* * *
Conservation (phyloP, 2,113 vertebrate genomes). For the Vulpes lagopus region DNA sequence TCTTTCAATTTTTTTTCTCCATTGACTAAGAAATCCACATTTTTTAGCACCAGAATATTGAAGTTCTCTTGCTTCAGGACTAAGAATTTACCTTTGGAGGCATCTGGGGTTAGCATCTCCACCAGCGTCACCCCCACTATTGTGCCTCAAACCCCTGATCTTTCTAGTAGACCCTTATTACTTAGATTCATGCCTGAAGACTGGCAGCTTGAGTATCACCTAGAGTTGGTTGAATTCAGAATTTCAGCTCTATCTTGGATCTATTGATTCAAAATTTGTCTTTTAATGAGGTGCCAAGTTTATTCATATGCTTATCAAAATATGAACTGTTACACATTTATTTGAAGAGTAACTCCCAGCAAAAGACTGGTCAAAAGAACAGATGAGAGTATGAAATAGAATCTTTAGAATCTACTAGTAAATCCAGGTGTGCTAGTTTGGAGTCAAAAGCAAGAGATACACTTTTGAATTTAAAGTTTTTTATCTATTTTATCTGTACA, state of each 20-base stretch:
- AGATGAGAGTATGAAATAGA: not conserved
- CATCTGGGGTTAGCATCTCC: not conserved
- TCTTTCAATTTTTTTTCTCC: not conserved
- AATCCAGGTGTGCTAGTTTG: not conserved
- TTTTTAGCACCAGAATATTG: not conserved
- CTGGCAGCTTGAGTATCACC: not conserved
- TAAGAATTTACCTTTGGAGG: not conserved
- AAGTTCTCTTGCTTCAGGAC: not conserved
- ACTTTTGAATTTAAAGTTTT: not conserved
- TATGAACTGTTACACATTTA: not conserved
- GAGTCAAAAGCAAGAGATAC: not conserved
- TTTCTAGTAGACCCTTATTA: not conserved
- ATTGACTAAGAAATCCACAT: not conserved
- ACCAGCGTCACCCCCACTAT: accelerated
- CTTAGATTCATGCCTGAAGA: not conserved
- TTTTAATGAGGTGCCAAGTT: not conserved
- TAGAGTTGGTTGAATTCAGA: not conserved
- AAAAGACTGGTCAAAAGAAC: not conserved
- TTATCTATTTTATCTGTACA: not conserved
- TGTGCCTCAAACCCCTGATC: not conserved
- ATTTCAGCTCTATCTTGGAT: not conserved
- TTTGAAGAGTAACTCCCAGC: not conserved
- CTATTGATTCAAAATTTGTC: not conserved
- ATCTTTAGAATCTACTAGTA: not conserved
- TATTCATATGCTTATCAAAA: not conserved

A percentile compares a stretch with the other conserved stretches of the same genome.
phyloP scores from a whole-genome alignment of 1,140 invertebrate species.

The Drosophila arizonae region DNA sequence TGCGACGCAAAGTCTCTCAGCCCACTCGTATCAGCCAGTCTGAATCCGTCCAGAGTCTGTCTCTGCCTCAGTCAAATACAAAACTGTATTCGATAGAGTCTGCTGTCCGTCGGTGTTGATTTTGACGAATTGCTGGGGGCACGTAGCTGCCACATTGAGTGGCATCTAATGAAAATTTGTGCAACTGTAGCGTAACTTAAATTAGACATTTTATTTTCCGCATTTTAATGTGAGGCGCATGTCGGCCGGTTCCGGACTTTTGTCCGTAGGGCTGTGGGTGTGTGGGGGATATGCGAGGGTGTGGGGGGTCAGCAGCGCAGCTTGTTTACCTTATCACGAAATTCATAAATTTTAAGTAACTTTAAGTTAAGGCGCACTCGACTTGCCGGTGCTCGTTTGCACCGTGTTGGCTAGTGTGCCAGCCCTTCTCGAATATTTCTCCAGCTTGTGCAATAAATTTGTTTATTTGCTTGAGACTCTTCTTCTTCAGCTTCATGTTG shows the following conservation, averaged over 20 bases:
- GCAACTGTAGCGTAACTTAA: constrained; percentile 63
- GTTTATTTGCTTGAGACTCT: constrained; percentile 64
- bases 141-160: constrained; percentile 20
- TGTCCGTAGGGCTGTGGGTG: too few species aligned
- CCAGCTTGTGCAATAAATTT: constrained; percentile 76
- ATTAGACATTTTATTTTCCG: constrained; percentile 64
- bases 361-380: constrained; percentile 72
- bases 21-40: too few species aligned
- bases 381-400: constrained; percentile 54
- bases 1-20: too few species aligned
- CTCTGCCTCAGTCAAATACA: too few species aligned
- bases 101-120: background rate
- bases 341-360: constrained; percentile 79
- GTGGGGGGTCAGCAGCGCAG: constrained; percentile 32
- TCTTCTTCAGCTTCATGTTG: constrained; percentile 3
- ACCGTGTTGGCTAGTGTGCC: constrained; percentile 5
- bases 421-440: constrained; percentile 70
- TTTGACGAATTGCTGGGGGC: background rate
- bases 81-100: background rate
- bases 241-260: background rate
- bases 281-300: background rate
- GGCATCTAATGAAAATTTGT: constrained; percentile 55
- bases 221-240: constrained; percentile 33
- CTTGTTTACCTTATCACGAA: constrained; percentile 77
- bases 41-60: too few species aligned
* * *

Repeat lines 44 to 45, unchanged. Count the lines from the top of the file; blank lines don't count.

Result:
- TCTTCTTCAGCTTCATGTTG: constrained; percentile 3
- ACCGTGTTGGCTAGTGTGCC: constrained; percentile 5